Antidumping
While antidumping doesn\'t get a lot of press, it is certainly one of the biggest
issues that the WTO is dealing with today. During the recent WTO Ministerial

Conference in Seattle, much was mage about protesters who were demanding higher
environmental standards or international labor standards. Little was mentioned
about antidumping. However, In the midst of the many demonstrators there were
steel workers and members of other union organizations like the AFL-CIO who were
there to defend US antidumping laws. Antidumping regulation was a major issue
for Seattle as it is for the organization of the WTO in general. From the
inception of the WTO, there has been controversy over antidumping laws from
diverse groups. Some countries feel that other countries place antidumping
measures on products that have not really been dumped. Since the 1994 Uruguay

Round, many developing nations feel that they have been unfairly targeted for
antidumping penalties by the industrialized nations. Countries such as Japan and

South Korea have also called for reforms. The US, being the largest economy in
the world tends to be on the receiving end of much of this controversy about its
national antidumping laws. Adding to the confusion, not many cases brought to
the WTO panels have been settled as of yet. There are many complaints about
antidumping procedures, and some economic graphs can be used to demonstrate
these complaints about antidumping and the WTO\'s antidumping laws. In 1995, the

World Trade Organization was born out of the Uruguay Round of trade talks. The

WTO has upwards of 123 member countries and new members are always in the
process of joining. The WTO is an organization that basically a more formal
extension of the GATT (General Agreement on Tariffs and Trade) which had existed
for around 50 years. However, the WTO agreements also cover trade issues not in
the GATT agreement, such as trade in services and intellectual property rights.

Also, WTO member countries must agree to all the obligations of its agreements.

The WTO also features binding panel resolutions. Countries must accept the panel
rulings; under GATT that was not necessarily true. Still, WTO embodies the same
spirit as GATT. It favors trade liberalization and globalization over trade
barriers. In particular, one main objective of the WTO is to reduce trade
restrictions, and one of the first agreements it reached was a general reduction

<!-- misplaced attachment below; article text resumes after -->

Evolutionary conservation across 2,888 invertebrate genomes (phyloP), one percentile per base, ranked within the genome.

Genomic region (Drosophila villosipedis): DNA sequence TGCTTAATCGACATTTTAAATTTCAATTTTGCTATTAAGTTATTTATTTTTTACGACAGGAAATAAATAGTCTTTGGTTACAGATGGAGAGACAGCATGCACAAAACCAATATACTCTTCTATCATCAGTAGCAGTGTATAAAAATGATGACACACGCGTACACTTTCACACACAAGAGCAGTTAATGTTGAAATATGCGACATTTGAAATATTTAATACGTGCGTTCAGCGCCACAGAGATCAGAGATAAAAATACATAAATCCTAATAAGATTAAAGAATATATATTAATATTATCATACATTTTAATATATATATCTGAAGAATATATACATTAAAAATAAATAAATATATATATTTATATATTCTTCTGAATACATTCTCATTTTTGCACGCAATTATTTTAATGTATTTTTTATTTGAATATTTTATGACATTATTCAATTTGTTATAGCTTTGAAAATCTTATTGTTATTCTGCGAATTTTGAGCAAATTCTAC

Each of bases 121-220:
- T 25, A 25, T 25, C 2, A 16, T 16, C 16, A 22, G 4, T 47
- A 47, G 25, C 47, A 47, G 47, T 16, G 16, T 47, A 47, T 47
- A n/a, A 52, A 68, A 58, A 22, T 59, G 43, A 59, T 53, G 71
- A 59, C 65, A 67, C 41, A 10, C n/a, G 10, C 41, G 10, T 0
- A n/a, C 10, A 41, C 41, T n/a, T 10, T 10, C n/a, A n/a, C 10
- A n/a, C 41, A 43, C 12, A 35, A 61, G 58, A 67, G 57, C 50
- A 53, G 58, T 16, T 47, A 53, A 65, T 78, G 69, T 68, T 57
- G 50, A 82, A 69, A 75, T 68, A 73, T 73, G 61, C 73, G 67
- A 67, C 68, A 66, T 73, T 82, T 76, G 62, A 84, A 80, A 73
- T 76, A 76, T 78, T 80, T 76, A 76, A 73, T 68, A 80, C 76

in tariffs. (Schott, 1). For all of the WTO\'s promise to tear down of trade
barriers, there is some concern that antidumping procedures are a covert way of
hanging on to some of these practices. Since the WTO has come into existence,
antidumping cases have flourished. Between January 1994 and July 1995 there were

238 new provisional or actual antidumping measures were enforced by 19 WTO
members (Schott, 221). Most came from countries such as the United States,

Australia, Canada and the countries of the European Union. Under the WTO

Antidumping Agreement, dumping is generally defined as selling a product in an
export market at a lower price than the product is sold in the exporter\'s home
country. It is also associated with selling the product at less than the
marginal cost of production. This action is often called predatory pricing. The
dumping company keeps its price so low that it drives its competition out of
business so it gains monopoly power after a time. A company is able to do this
in the long run because after a time it only has to cover its average variable
cost, once it covers its overhead expenses. Antidumping is the practice where
governments place tariffs or quotas or duties on imported goods that they
believe are being dumping in their in order to prevent their domestic industries
from collapsing due to the importer\'s unfair pricing. Examples of goods that
often affected by antidumping measures are steel, computer screens and
supercomputers, and agriculture. If in fact a domestic industry is indeed having
competing products being dumped in its country, it is possible that it could be
injured. The lower price imports could decrease the amount of domestic products
purchased, and domestic companies may not be able to lower their prices in order
to compete with these imports. Thus, antidumping procedures may be prudent in
these cases. Antidumping can be a necessary measure for countries to enforce in
certain cases. However, this paper focuses with the problems of antidumping. One
particular issue is whether or not countries are using the valid methods (by the

WTO\'s standards) to determine the presence of antidumping. Since this is such a
controversial issue, this paper often examines the results if there are
antidumping measures placed on products that